Finnair goes green; taps solar energy to power cargo hub

Finnair goes green; taps solar energy to power cargo hub

Posted By: STAT Trade Times - September 25, 2017


Renjini Liza Varghese
Globally, industries are taking initiatives to tap into green energy as part of their long-term sustainability strategy. Airlines, airports, supply chain companies, you name the stakeholders in the air cargo value-chain, the number is on the rise.

Finnair is the latest name on the block. They are powering the cool Nordic Cargo hub at Helsinki Airport with solar power. The 1,200 panels installed on the building’s roof will meet over 10 percent of the building’s annual energy consumption. Each panel can produce up to 260 W of energy, and the power output is estimated to be approximately 265 MWh/a.

As per Finnair, the energy generated by the solar panels is transferred directly to the power supply network and used directly in the building. Solar energy is not the only source of energy that the terminal depends on to meet its power needs.

According to Finnair, they are entering the final stages of the massive terminal project consisting of three major phases:
a) Phase 1: Construction of the new facility from June 2015
b) Phase 2: Cargo management system implementation in 2016
c) Phase 3: Warehouse automation integration, testing and training, which also includes the creation of a completely new operational steering model.

Finnair had pumped in a total 80 million Euros for the new cool Nordic Cargo Hub at Helsinki Airport. The new cargo hub is equipped with advanced automation technology and has temperature controlled areas for pharmaceuticals and other perishable products.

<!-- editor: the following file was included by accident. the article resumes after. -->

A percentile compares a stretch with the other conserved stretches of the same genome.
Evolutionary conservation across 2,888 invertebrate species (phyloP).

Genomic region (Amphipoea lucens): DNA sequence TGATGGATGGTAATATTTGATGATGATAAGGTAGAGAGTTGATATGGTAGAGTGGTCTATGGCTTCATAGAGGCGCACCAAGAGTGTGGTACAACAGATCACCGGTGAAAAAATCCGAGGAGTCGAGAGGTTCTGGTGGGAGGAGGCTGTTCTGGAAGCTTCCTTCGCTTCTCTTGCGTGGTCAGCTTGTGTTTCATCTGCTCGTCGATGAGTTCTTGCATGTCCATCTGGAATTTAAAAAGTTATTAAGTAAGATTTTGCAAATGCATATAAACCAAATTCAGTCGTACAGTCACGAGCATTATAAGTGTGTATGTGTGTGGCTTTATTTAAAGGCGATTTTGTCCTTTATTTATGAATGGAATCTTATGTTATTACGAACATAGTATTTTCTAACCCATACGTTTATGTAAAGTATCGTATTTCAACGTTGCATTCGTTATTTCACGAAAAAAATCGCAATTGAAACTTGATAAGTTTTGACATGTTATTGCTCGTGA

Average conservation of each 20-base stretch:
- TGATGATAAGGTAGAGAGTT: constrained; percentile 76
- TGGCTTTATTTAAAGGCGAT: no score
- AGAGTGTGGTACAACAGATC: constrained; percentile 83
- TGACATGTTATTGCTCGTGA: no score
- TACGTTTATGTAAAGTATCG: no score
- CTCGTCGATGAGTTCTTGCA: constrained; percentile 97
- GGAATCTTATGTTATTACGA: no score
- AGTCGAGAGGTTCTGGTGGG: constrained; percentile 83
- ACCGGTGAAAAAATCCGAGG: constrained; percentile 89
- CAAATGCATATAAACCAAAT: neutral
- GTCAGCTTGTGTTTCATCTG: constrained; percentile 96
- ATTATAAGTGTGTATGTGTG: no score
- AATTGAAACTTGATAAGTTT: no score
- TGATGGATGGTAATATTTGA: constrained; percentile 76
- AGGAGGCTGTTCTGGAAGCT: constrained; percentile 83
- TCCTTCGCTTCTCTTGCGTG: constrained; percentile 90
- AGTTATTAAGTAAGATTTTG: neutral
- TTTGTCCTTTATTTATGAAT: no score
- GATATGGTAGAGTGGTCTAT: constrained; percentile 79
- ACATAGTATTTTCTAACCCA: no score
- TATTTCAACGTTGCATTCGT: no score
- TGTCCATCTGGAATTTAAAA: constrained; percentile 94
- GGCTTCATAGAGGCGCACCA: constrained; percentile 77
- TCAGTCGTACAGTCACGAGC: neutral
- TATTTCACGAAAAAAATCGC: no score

In an interaction with The STAT Trade Times, the airline said, “The perishables area of our new terminal opens for fish shipments in October, and the terminal will be fully operational in January 2018. As we are creating the most modern air cargo terminal concept in the world, we are entering a new territory with enormous potential, and thus it takes time to streamline our processes and ways of working to fit the new environment. When complete, all the elements of the new terminal are designed to provide a superb customer experience.”

Janne Tarvainen, managing director, Finnair Cargo elaborated on the automation system that is being implemented now. “In the new terminal, our cargo management system SkyChain will be connected to the warehouse automation systems and the integration of these systems will provide us with a whole new ecosystem that will enable proactive planning and steering of cargo flows and our resources. It will also allow active monitoring and immediate actions if needed. For example, in the terminal’s dedicated temperature controlled areas featuring ambient monitoring sensors connected to SkyChain to prevent any deviations from shipper’s instructions. In addition, the new warehouse automation and the cargo management system will provide improved reporting capabilities in response to customers’ expectations of supply chain transparency.”